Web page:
SVN is the version control system I’ve used the most, but lately I’ve been using Git more and more. I’ve also been using Git with projects that have an svn repository thanks to git’s built in svn support.
While working with it, I’ve ran into several typical cases that I’ve often needed to deal with, that I haven’t encountered with SVN, so I thought I’d share some tips with you, as I’m really starting to think Git is a much better tool than SVN.
Issues after starting
When I first cloned an svn repository using Git, I simply issued a git svn clone command. This clones the trunk of the SVN repository, but none of the branches.
Obviously I wanted to have the branches too. To get branches, tags and everything, you can issue the command like this:
git svn clone url/to/repo -T trunk -b branches -t tags
Warning: This can be very very… very slow if you have a large repository.
Refspec glob conflicts
This was a weird message I kept getting during svn rebases and commits. It turns out that Git had somehow mangled its own configuration file, putting the trunk, tags and branches multiple times into it.
You can fix this problem by going to the root of your repository, and into the .git dir. There should be a file called config, which contains a list of URLs to trunk, branches and tags. In my case, they were simply repeated multiple times, and removing the duplicates fixed the Refspec glob conflict error messages for good.
Constantly asking for your repository password
When you use Git with svn+ssh repositories, Git keeps asking for your password. This is especially a problem on Windows, as Git’s svn over http support doesn’t seem to work there at all.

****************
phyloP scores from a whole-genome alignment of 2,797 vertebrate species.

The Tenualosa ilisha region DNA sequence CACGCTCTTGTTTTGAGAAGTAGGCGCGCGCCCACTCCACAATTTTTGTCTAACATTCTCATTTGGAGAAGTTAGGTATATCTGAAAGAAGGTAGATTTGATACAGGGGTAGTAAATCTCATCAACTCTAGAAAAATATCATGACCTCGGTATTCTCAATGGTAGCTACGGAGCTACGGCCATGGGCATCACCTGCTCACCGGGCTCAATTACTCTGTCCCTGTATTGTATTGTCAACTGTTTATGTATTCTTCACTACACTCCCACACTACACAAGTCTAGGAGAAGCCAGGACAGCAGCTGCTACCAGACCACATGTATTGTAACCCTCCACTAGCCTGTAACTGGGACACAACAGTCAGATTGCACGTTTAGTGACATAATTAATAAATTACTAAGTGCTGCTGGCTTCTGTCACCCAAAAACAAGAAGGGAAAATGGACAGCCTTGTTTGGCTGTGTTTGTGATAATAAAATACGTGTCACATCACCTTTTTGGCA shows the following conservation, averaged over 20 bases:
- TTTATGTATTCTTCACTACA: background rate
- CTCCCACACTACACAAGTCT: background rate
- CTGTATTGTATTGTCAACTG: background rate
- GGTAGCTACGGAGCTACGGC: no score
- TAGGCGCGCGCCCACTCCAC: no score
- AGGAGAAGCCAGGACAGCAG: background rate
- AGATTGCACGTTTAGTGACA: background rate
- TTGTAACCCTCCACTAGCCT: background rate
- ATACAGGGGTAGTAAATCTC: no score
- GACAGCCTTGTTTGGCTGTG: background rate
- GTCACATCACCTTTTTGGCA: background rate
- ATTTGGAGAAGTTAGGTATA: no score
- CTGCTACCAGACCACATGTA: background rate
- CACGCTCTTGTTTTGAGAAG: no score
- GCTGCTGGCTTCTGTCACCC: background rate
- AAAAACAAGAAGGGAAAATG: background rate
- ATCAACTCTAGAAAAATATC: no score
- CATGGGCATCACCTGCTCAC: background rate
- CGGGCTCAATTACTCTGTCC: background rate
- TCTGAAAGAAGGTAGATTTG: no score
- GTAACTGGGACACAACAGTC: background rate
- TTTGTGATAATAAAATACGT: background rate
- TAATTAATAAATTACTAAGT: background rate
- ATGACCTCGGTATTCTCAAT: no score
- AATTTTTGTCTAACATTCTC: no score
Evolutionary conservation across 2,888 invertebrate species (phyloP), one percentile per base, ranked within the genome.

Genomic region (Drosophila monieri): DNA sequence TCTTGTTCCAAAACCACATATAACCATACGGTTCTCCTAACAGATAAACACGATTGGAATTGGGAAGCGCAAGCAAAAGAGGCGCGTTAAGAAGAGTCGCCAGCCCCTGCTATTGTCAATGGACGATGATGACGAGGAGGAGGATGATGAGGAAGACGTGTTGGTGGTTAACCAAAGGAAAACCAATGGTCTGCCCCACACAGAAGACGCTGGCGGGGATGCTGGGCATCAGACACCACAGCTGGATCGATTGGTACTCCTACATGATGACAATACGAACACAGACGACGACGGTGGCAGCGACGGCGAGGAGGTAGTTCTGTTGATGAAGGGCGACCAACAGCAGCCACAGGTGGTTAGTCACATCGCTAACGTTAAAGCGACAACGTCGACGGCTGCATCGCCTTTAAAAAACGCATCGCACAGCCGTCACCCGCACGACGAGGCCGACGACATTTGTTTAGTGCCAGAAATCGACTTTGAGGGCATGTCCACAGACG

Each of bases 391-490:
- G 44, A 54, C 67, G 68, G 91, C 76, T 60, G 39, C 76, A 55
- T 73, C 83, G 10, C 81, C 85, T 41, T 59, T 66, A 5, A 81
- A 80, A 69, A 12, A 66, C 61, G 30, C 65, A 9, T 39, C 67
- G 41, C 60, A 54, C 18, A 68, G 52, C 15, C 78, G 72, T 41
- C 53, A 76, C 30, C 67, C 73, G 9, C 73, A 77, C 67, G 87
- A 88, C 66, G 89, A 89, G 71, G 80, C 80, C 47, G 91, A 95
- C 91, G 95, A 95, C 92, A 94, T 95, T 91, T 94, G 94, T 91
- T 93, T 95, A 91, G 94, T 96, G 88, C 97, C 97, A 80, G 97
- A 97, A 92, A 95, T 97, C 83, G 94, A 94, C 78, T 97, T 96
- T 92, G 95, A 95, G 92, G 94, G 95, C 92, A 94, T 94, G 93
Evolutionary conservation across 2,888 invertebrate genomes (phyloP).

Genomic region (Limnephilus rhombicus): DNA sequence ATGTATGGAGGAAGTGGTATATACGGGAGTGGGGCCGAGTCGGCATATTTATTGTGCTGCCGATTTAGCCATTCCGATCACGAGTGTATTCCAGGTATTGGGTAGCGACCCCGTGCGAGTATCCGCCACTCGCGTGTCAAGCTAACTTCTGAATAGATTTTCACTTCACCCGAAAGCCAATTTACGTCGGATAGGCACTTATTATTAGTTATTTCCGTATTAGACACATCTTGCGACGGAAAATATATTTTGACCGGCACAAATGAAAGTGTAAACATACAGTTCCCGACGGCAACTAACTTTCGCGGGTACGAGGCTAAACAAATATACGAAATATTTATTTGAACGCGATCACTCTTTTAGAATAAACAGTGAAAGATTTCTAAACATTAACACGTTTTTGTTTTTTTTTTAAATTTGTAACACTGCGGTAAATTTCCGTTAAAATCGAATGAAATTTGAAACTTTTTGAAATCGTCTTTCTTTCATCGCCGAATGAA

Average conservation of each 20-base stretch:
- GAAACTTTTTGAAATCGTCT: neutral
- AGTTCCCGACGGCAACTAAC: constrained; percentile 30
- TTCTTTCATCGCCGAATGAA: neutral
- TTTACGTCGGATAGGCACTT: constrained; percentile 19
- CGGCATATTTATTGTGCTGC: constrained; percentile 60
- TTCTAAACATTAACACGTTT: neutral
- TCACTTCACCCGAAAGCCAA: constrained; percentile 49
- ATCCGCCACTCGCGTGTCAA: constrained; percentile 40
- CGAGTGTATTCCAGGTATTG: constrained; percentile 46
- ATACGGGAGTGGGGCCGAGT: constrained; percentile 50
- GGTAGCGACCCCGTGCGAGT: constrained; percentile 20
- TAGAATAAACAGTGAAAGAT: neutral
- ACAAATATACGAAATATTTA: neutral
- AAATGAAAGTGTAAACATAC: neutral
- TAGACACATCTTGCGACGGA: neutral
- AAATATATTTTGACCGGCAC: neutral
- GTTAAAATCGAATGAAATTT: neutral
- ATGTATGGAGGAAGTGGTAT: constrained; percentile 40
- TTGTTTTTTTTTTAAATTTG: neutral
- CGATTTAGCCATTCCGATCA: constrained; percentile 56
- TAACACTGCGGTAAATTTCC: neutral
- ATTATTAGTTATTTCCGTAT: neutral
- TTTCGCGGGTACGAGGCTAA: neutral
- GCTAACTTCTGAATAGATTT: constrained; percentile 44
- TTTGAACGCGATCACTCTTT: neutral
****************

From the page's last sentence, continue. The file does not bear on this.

You can fix this, but it requires you have some kind of access to the server with the repository – you need to be able to save your ssh public key there.
Merges with git branches
Don’t do it.
Merging your svn branches with other Git branches is an easy way to mess up your repository and as such you probably should avoid it. cherry-pick and rebase both cause a linear history, and those two can be used (with caution)
You can easily craft commits using git gui. It even lets you choose specific lines to commit, which is useful if you need to split the work you did into more than one commit. You can also use git commit -i to do something similar on the command line.
Saving work in progress
There are two typical methods you can use to save work in progress that you haven’t finished yet.
- git stash: You can stash your changes for later applying it back.
- git commit: You can simply commit your WIP-code.
At first I tended to use git stash – I found having commits that say “WIP”, “foo”, or whatever, weren’t particularily nice.
However, I think using an actual commit is a better approach, because then you usually have a message and a branch. With stash, I often found myself having some stashed code and I had no idea where it belonged. And with git rebase, you can rewrite the history to get rid of those incomplete work in progress commits.
Stash does have its uses though: I do find it convenient if I just want to momentarily put the changes away, but not for a very long period (ie. if I’m leaving stuff over the night, I do a commit instead)
I’ve found that modifying one of my old commits is sometimes useful. For example, because I have a local Git repository, I can commit much more often than I’d commit with SVN. Some even suggest committing after every line, but I think that’s a bit overkill.
git rebase -i, the interactive rebase command which can be used for messing with your old commits, is a very powerful tool. You should be careful with it, as it’s possible to accidentally remove a commit. (It can be retrieved with git reflog so it’s not totally lost, but be careful anyway). You should also be careful to not touch any commits you have already shared with others – be it with git svn dcommit or pushing/pulling.
The simplest usage of rebase is to squash commits. Squashing a commit means it’s merged into the commit before it. This is very convenient if you have multiple work in progress commits, which you can then merge into one. Squashing guide at Git Ready
You can also go back and edit an older commit. This is convenient if you discover you had a bug which you’d rather fix in the same commit where you introduce the feature, or perhaps you want to add better comments to your code. It’s also possible to reorder the commits with rebase.
For more rebase tips, be sure to read my post on Git interactive rebase tips.
What is your favorite trick?
Share it in the comments!